Sushma Swaraj, the tall BJP leader who passed away owing to a cardiac arrest on August 6, was a leader who had close connections with Karnataka and loved to speak in Kannada
Bengaluru: Former foreign minister Sushma Swaraj, who passed away on Tuesday (August 6), was born in Haryana, but a state down south, Karnataka, was very close to her heart.
The cultures, tradition and the practices of the two states are very different, but her fondness for the state and the liking for Kannada language and the participation in Varamahalakshmi festival won her plaudits and praises.
It all began with the BJP deciding to field her from the Lok Sabha constituency of Ballari (then Bellary) in the year 1999 against another Congress giant Sonia Gandhi.
But Sushma Swaraj did not go on to taste success and Ballari decided that their favourite was Sonia and not the BJP leader. Sonia went on to sacrifice her Ballari seat retaining her Amethi seat, but though Sushma had lost, she continued to share a bond with Ballari. In simple words, she lost the elections but won the hearts of people from Ballari.
The infamous Reddy brothers (Janardhan Reddy and Somashekar Reddy), whose names have been sullied with mining taint, were very close to her.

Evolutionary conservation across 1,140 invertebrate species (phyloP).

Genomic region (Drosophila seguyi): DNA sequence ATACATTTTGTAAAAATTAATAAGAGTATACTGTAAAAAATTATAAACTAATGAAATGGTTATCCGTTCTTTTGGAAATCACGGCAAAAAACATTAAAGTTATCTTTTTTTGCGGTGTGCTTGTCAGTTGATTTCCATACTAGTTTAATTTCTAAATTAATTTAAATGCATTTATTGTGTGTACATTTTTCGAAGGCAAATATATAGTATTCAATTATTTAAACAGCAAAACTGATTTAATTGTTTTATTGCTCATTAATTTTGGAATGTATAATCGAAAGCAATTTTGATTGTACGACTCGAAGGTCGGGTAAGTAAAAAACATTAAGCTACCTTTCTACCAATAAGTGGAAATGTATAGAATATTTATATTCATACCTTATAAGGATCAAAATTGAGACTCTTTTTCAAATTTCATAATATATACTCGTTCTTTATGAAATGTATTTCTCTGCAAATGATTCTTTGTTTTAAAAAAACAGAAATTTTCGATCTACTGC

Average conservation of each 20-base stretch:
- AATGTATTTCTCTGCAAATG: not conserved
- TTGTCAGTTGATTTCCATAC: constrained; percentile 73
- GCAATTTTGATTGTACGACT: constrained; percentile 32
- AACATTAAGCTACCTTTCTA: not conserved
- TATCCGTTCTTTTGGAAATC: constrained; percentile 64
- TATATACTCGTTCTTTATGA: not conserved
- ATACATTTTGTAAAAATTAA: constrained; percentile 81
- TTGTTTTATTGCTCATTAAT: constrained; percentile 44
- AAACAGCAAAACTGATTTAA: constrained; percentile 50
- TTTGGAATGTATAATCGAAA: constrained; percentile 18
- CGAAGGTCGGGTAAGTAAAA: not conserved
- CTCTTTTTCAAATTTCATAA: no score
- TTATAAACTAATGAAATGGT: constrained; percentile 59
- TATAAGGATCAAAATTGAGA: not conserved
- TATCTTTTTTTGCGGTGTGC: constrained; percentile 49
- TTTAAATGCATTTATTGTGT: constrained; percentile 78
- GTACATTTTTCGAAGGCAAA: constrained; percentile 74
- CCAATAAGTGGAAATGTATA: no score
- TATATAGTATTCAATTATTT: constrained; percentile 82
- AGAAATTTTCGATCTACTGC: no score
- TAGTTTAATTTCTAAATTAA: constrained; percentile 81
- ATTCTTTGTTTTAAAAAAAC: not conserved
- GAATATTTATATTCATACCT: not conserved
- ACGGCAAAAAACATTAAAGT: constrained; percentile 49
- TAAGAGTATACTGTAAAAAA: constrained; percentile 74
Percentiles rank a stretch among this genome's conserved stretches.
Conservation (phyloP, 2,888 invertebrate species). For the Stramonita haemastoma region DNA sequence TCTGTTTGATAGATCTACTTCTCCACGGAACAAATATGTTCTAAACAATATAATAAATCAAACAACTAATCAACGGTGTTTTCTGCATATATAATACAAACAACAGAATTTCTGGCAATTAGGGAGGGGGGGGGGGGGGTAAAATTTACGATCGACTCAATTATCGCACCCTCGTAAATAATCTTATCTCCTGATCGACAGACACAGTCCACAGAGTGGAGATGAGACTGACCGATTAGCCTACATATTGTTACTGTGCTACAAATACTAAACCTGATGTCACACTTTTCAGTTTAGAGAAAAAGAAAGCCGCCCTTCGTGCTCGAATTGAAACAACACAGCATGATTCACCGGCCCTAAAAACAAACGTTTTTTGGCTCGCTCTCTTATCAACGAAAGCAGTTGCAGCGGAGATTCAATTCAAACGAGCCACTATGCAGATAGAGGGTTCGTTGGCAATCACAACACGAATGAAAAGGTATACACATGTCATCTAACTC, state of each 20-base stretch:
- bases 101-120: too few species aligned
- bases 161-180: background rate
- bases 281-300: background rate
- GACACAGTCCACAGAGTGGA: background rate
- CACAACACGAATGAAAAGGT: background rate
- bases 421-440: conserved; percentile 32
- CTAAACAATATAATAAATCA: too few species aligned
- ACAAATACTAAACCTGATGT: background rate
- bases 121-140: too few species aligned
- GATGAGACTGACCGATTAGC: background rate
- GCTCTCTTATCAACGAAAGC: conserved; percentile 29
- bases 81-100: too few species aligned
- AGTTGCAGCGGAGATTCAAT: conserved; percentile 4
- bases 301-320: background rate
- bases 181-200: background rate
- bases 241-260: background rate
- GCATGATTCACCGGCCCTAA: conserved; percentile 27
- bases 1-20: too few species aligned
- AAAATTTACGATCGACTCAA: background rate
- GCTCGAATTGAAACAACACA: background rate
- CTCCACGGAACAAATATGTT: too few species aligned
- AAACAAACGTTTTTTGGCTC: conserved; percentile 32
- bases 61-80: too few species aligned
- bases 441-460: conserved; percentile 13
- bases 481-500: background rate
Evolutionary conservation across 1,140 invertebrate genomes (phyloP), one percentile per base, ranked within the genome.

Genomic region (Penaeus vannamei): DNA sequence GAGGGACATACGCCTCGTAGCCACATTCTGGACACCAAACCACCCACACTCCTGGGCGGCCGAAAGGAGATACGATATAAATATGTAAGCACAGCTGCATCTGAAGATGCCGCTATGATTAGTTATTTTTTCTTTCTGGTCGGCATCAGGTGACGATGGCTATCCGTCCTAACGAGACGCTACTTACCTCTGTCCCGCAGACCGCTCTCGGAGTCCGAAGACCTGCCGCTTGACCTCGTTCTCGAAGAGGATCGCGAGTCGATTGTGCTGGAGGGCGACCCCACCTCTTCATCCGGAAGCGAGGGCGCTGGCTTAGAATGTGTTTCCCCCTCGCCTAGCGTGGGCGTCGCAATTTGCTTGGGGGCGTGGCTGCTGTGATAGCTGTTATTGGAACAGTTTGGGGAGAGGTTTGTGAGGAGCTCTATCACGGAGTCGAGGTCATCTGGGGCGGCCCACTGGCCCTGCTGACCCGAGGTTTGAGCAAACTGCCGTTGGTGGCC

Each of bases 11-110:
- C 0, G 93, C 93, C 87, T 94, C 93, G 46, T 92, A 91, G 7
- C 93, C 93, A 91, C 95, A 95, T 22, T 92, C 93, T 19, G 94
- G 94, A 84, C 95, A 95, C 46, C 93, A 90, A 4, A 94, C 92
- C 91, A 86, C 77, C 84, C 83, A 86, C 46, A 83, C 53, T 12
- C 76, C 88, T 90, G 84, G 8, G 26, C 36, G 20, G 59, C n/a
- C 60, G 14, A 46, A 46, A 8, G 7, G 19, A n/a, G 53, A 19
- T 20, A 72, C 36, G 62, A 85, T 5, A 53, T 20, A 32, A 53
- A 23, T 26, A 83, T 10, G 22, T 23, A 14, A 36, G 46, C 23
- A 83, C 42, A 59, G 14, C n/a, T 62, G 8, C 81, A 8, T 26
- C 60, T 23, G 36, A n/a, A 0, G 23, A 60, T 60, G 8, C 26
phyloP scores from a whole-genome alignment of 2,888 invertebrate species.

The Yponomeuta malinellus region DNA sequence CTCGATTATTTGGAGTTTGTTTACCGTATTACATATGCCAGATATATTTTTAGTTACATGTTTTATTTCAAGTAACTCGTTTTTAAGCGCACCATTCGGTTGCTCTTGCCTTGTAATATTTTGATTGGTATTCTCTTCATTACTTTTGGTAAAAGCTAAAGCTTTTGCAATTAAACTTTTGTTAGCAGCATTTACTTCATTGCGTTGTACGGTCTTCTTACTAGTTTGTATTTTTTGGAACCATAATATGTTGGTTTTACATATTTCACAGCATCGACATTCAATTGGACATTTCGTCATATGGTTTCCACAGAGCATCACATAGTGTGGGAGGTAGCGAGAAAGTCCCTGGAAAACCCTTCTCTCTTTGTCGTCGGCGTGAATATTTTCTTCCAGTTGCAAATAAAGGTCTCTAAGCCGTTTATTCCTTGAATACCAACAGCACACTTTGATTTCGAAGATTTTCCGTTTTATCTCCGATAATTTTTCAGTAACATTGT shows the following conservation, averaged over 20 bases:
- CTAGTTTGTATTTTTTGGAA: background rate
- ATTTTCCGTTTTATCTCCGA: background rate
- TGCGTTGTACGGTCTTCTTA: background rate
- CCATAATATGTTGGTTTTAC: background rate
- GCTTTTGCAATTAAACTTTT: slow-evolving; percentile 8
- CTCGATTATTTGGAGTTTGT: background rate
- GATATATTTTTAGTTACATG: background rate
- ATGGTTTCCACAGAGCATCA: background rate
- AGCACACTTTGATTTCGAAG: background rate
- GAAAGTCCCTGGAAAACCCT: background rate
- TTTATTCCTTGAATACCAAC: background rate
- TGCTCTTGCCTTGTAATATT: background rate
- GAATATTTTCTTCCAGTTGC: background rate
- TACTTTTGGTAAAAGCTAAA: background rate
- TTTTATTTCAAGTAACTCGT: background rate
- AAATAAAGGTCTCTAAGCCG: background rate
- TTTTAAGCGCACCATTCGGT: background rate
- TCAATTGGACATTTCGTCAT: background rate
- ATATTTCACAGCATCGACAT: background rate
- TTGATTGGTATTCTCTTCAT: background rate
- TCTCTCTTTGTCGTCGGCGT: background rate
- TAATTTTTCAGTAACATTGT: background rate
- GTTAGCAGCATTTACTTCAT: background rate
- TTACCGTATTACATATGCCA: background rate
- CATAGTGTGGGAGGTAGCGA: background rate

One can even add Sriramulu, a BJP MLA to the list. They shared a unique bond. And it was this bond that made them shed tears when they heard the news of the top leader passing away.
But one must carefully add that the bond did not limit itself to the Reddy brothers. She shared an equally strong bond with the general citizenry of Ballari as well.
This bond intensified further as she had the ability to hobnob with the locals, understand their problems and try to give solutions to them. And what made her stand out was her knack to converse with people in Kannada.
All of us know she was a phenomenal speaker. Just like her fatherly figures LK Advani and Atal Bihari Vajpayee, she was also blessed with the gift of gab. But her willingness and the perspicacity to learn Kannada in a short span of time made her stand out.
Lastly, it would be a grave injustice if one doesn’t speak about her participation in the Varamahalakshmi festival, which is indigenous to many parts in south India. She used to come every year, participate in the festival and return home, after spending sufficient time with the locals.
Sushma passed away just three days before the Varamahalakshmi festival, which will be celebrated on Friday (August 9).
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Last Updated 7, Aug 2019, 1:57 PM